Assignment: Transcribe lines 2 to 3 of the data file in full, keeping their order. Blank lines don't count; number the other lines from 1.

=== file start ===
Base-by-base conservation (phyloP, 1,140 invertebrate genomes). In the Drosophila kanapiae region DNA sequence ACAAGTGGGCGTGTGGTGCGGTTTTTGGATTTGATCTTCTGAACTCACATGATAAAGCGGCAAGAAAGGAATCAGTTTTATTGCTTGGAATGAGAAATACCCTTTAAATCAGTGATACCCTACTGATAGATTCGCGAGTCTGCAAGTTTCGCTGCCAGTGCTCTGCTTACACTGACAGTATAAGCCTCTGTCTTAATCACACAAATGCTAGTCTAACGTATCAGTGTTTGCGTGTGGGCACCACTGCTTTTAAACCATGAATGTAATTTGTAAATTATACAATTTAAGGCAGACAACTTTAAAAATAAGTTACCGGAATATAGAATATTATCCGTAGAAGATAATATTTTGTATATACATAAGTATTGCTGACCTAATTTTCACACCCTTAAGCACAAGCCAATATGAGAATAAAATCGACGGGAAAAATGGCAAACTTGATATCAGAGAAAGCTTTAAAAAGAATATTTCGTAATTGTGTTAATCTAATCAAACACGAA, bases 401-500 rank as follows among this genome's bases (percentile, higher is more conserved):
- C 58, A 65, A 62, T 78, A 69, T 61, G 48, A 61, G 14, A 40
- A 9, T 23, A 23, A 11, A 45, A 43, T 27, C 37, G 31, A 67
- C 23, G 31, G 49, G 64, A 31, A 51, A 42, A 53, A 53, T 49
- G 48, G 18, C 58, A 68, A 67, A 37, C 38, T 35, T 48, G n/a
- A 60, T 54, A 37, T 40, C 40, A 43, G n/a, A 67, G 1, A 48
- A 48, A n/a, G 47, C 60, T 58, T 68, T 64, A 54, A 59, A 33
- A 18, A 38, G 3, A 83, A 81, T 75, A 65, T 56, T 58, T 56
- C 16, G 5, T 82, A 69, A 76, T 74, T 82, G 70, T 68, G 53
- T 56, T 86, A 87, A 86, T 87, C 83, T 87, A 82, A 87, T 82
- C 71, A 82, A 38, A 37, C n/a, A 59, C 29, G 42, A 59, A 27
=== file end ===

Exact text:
- C 58, A 65, A 62, T 78, A 69, T 61, G 48, A 61, G 14, A 40
- A 9, T 23, A 23, A 11, A 45, A 43, T 27, C 37, G 31, A 67